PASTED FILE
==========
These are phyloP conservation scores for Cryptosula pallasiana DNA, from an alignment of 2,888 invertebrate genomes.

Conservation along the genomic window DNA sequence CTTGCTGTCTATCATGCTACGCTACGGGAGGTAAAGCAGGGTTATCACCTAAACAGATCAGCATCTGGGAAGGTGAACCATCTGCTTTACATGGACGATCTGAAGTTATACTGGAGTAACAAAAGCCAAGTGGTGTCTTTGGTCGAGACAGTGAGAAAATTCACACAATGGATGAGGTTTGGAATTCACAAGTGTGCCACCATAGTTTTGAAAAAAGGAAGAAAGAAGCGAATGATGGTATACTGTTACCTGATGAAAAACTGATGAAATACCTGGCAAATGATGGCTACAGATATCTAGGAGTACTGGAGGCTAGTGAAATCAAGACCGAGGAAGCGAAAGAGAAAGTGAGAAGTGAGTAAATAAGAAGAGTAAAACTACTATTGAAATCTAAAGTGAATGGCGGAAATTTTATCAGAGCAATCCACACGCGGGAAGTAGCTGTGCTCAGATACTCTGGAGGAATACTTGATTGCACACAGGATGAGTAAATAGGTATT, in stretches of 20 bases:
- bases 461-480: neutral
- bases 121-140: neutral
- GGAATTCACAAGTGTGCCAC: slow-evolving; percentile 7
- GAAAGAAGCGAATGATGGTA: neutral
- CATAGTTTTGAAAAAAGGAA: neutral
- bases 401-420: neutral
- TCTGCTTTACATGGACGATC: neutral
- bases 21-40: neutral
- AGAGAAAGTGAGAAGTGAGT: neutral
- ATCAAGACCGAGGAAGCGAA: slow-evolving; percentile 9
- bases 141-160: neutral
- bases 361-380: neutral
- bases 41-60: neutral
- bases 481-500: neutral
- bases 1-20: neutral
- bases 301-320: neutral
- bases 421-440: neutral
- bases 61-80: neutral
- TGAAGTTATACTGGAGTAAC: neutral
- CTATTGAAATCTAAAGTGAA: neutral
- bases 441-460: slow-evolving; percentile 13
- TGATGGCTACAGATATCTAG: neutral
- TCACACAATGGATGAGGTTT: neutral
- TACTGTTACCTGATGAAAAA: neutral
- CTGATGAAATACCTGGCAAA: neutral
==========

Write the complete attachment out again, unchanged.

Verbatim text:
These are phyloP conservation scores for Cryptosula pallasiana DNA, from an alignment of 2,888 invertebrate genomes.

Conservation along the genomic window DNA sequence CTTGCTGTCTATCATGCTACGCTACGGGAGGTAAAGCAGGGTTATCACCTAAACAGATCAGCATCTGGGAAGGTGAACCATCTGCTTTACATGGACGATCTGAAGTTATACTGGAGTAACAAAAGCCAAGTGGTGTCTTTGGTCGAGACAGTGAGAAAATTCACACAATGGATGAGGTTTGGAATTCACAAGTGTGCCACCATAGTTTTGAAAAAAGGAAGAAAGAAGCGAATGATGGTATACTGTTACCTGATGAAAAACTGATGAAATACCTGGCAAATGATGGCTACAGATATCTAGGAGTACTGGAGGCTAGTGAAATCAAGACCGAGGAAGCGAAAGAGAAAGTGAGAAGTGAGTAAATAAGAAGAGTAAAACTACTATTGAAATCTAAAGTGAATGGCGGAAATTTTATCAGAGCAATCCACACGCGGGAAGTAGCTGTGCTCAGATACTCTGGAGGAATACTTGATTGCACACAGGATGAGTAAATAGGTATT, in stretches of 20 bases:
- bases 461-480: neutral
- bases 121-140: neutral
- GGAATTCACAAGTGTGCCAC: slow-evolving; percentile 7
- GAAAGAAGCGAATGATGGTA: neutral
- CATAGTTTTGAAAAAAGGAA: neutral
- bases 401-420: neutral
- TCTGCTTTACATGGACGATC: neutral
- bases 21-40: neutral
- AGAGAAAGTGAGAAGTGAGT: neutral
- ATCAAGACCGAGGAAGCGAA: slow-evolving; percentile 9
- bases 141-160: neutral
- bases 361-380: neutral
- bases 41-60: neutral
- bases 481-500: neutral
- bases 1-20: neutral
- bases 301-320: neutral
- bases 421-440: neutral
- bases 61-80: neutral
- TGAAGTTATACTGGAGTAAC: neutral
- CTATTGAAATCTAAAGTGAA: neutral
- bases 441-460: slow-evolving; percentile 13
- TGATGGCTACAGATATCTAG: neutral
- TCACACAATGGATGAGGTTT: neutral
- TACTGTTACCTGATGAAAAA: neutral
- CTGATGAAATACCTGGCAAA: neutral